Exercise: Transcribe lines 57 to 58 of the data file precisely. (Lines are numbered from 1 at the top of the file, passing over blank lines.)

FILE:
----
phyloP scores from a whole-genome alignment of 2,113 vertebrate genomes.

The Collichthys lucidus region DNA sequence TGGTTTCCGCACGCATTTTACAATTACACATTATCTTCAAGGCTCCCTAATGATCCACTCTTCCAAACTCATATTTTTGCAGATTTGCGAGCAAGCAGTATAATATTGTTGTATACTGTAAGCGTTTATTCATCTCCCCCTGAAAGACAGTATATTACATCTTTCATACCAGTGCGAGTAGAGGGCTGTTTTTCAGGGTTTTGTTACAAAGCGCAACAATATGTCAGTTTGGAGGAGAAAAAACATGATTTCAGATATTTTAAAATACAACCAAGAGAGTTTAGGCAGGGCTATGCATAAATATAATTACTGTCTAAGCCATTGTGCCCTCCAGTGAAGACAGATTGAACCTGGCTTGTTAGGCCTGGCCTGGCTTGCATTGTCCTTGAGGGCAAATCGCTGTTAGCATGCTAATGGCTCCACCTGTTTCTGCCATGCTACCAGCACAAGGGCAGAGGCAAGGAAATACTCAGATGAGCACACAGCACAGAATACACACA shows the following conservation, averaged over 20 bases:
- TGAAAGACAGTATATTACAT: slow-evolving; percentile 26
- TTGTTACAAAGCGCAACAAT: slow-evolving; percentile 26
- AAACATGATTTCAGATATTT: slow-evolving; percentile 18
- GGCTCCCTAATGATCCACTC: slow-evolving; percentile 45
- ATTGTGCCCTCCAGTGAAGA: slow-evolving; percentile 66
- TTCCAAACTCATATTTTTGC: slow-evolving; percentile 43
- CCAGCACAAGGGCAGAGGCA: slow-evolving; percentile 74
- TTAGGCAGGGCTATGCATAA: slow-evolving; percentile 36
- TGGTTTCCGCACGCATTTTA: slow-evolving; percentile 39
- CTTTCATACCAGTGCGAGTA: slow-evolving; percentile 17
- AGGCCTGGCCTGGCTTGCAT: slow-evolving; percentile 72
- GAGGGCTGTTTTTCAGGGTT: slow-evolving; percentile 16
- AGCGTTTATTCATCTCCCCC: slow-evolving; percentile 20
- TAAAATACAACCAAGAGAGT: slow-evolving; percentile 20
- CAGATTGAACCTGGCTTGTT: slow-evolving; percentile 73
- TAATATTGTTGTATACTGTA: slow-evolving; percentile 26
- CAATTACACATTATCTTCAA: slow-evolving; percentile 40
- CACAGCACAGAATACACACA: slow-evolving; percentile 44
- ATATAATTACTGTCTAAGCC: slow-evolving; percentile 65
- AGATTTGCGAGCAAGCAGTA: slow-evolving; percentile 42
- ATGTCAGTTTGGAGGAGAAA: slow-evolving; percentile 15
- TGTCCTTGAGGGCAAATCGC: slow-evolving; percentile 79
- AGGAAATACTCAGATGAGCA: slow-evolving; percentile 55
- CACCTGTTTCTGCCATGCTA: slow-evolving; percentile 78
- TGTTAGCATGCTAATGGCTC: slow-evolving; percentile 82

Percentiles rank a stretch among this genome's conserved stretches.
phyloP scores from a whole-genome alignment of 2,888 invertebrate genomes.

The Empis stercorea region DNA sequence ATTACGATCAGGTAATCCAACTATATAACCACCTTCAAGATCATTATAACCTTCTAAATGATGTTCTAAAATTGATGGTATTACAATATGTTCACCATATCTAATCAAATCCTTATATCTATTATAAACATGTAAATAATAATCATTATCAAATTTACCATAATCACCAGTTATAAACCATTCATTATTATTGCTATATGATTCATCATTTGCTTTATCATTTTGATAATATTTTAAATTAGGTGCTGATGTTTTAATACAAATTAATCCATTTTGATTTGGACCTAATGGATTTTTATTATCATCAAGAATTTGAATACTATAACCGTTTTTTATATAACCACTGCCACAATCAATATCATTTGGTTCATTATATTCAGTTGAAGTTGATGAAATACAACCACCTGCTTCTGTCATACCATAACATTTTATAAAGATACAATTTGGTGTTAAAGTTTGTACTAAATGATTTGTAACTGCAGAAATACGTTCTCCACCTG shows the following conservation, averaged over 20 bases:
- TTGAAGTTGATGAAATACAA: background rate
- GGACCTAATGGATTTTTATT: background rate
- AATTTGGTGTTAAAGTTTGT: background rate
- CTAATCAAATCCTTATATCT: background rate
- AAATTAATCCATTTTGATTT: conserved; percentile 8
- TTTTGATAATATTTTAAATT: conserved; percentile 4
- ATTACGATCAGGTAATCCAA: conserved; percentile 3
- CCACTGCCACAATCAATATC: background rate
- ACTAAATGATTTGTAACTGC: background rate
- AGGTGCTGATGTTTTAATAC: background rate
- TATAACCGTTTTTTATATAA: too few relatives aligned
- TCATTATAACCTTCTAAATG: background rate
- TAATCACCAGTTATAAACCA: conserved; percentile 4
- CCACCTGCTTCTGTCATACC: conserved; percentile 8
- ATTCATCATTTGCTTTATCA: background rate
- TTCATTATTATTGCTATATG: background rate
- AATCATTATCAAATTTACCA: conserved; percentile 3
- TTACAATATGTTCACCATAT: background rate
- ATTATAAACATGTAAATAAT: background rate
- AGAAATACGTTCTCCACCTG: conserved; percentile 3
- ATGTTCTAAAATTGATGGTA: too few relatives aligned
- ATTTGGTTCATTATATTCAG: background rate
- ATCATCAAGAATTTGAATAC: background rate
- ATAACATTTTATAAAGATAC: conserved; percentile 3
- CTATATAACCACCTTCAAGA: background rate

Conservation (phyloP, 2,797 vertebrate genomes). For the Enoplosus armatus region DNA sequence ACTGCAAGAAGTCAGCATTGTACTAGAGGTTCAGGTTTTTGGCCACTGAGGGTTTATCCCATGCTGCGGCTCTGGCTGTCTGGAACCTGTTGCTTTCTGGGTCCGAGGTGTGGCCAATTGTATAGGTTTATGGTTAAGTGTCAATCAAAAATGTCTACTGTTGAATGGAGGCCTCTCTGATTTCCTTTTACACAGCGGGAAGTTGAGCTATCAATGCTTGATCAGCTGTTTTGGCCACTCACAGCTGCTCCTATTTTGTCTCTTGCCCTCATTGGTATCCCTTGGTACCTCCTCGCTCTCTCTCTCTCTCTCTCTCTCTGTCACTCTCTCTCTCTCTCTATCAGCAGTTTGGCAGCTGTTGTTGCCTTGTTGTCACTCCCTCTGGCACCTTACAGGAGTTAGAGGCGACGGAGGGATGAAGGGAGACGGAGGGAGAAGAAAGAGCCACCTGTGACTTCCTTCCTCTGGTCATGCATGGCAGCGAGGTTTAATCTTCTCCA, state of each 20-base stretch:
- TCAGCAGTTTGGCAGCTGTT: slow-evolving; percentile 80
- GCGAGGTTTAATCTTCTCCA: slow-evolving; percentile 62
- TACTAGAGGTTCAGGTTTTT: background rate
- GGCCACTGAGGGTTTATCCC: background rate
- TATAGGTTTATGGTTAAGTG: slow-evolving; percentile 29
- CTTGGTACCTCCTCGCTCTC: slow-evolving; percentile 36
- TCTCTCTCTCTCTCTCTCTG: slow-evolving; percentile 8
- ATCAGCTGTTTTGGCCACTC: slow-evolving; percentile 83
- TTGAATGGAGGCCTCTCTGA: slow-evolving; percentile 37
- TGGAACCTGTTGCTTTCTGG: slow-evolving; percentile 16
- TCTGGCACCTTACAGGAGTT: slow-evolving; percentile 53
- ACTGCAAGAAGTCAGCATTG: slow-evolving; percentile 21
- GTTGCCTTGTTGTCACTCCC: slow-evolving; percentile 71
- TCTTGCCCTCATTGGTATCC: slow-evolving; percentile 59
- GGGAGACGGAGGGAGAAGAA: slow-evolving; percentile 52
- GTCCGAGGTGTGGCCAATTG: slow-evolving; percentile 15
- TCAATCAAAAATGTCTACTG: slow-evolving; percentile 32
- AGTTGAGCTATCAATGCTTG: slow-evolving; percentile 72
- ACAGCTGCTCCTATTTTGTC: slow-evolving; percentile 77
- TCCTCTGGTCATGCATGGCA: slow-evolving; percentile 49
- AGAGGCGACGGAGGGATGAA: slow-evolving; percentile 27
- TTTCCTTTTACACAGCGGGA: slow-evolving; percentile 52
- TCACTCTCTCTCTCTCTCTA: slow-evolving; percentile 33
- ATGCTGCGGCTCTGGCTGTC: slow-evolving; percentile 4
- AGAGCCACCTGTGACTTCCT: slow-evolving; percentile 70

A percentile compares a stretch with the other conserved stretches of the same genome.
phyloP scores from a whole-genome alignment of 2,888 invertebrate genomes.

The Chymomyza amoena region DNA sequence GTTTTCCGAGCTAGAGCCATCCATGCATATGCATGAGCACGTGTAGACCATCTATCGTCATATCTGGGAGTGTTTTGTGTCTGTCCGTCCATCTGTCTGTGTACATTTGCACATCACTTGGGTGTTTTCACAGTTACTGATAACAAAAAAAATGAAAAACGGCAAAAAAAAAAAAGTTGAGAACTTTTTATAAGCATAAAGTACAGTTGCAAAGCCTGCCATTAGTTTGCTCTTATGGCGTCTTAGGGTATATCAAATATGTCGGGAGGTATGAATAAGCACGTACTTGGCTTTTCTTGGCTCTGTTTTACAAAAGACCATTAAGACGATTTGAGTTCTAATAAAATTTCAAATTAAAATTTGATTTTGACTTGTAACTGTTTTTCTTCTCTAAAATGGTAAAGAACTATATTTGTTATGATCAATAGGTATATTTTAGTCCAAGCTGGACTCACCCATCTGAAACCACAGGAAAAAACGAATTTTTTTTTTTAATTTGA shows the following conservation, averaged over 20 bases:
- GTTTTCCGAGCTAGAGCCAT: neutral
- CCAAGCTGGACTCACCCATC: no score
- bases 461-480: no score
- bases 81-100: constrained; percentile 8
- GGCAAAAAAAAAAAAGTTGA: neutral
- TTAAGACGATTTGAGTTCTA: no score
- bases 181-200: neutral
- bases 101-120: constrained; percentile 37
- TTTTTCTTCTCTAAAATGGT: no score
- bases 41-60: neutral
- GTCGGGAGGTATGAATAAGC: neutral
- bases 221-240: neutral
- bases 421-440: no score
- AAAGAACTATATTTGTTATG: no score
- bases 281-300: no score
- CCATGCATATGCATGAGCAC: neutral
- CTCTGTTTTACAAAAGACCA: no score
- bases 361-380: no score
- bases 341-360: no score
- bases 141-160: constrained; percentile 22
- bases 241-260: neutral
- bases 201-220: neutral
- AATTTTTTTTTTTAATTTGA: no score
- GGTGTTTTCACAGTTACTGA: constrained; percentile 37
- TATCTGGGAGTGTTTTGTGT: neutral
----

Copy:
- TCAGCAGTTTGGCAGCTGTT: slow-evolving; percentile 80
- GCGAGGTTTAATCTTCTCCA: slow-evolving; percentile 62